Other companies are significantly benefiting from the current
situation, for example, digital retailers such as Amazon, Ebay or medical
equipment providers and suppliers.
Resource ramp down and cost containment
A lot of retailers are hard hit by the sudden slow-down of retail
foot traffic. Airlines have drastically
cut flights and travel agencies are hit by the lack of travel bookings. Some have started to lay off staff in anticipation
of continuing downturn in customer numbers.
Even for those who have not yet laid off staff, there is focus on cost
containment amidst cost challenges from declining revenue.
Business continuity plans
Most of the businesses negatively impacted by the virus in a
significant way are resorting to their business continuity plan. This means that the chain of command may be
different from business-as-usual and decision making may be faster or slower
depending on the nature of the decision.
This also means that any business plans in place may change. Focus and resources may be shifted leading to significant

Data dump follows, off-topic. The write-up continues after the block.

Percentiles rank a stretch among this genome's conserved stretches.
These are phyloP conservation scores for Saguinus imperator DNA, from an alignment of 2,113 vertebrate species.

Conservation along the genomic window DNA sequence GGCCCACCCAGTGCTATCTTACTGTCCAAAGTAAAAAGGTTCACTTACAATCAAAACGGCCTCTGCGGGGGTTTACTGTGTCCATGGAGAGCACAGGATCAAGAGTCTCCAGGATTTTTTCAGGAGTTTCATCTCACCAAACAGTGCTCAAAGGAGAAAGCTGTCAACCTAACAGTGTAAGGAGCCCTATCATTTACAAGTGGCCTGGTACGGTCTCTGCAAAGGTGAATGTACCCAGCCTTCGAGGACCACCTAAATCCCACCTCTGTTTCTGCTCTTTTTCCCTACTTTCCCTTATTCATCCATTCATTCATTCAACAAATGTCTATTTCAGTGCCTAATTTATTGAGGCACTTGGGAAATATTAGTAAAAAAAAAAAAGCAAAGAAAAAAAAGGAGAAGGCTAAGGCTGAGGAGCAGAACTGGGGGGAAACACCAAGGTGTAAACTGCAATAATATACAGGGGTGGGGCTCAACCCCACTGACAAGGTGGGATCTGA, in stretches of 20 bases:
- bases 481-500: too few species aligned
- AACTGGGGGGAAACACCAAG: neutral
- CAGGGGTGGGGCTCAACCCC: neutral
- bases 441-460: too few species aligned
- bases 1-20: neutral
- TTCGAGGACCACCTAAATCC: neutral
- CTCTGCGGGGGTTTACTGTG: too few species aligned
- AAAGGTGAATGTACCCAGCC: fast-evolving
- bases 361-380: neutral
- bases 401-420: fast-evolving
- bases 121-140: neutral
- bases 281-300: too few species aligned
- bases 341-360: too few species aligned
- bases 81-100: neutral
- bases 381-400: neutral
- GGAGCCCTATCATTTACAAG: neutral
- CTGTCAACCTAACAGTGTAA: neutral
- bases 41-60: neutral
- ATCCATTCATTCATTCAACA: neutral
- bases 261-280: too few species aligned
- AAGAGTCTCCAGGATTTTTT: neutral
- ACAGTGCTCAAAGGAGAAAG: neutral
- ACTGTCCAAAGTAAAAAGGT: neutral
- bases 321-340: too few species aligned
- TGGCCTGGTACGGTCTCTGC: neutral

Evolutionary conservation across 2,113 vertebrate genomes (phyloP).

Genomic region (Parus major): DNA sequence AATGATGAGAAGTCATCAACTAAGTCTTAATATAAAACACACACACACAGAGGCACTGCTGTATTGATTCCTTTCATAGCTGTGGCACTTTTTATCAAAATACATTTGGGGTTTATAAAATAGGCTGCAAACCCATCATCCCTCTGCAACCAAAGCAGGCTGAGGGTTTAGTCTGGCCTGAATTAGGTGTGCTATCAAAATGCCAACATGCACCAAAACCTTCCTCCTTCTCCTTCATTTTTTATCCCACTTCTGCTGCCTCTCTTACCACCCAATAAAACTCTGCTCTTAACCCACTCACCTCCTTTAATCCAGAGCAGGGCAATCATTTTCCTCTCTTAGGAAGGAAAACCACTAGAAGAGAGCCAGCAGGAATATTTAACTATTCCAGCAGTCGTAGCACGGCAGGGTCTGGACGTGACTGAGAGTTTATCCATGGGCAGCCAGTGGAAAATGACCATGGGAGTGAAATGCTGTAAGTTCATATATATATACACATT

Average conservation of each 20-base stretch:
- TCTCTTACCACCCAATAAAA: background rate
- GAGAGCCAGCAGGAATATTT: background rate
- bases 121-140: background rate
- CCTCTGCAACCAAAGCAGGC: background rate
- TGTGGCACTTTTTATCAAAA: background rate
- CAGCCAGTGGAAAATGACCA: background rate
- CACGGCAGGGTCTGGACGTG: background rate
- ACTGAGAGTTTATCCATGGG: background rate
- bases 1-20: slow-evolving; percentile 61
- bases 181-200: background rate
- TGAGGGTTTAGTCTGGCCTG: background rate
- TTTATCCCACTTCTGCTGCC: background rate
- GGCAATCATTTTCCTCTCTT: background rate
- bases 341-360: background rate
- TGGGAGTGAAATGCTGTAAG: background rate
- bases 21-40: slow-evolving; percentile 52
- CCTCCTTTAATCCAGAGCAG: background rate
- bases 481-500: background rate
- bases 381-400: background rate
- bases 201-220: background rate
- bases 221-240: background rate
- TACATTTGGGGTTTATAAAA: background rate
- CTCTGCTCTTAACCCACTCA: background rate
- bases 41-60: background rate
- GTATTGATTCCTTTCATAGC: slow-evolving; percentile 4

change for employees.
Business replanning implications
Given significant disturbances to business-as-usual activities, what are the options in terms of existing change initiatives? Most organizations will be in the middle of reviewing or re-planning existing focus areas including change initiatives. The following are some of the likely scenarios.
Prioritise or re-prioritise existing initiatives
Defer existing initiatives as needed
Resource planning: Subject matter expert or
business representative availability given any business continuity challenges,
project resources (increased or decreased demand)
Scenario planning: Some companies are modelling
various scenarios of the impact of the virus on the business in order to make
arrangements from a risk and mitigation perspective
The role of the change practitioner
Impacts of changing plans
Given most large organizations are already undergoing various
change initiatives to stay competitive, the changes caused by the coronavirus
adds to the volume and pace of existing planned set of changes. The project management office, as well as
other planning teams will benefit significantly from access to change impact
information and data to make balanced decisions on any business replanning activities.
Some of these include:
Initiatives and impacts from a business unit
Geographic differences in planned initiative
Planned customer impacts
Visualisation of any existing black-out periods
and other periods of high customer volumes or high employee workload periods
(e.g. quarter-ends for Finance and peak customer policy renewal/purchasing
Stakeholder group impact, e.g. customer-facing
vs. non-customer facing staff
Hot spot analysis of team capacity impacts on
top of existing planned initiatives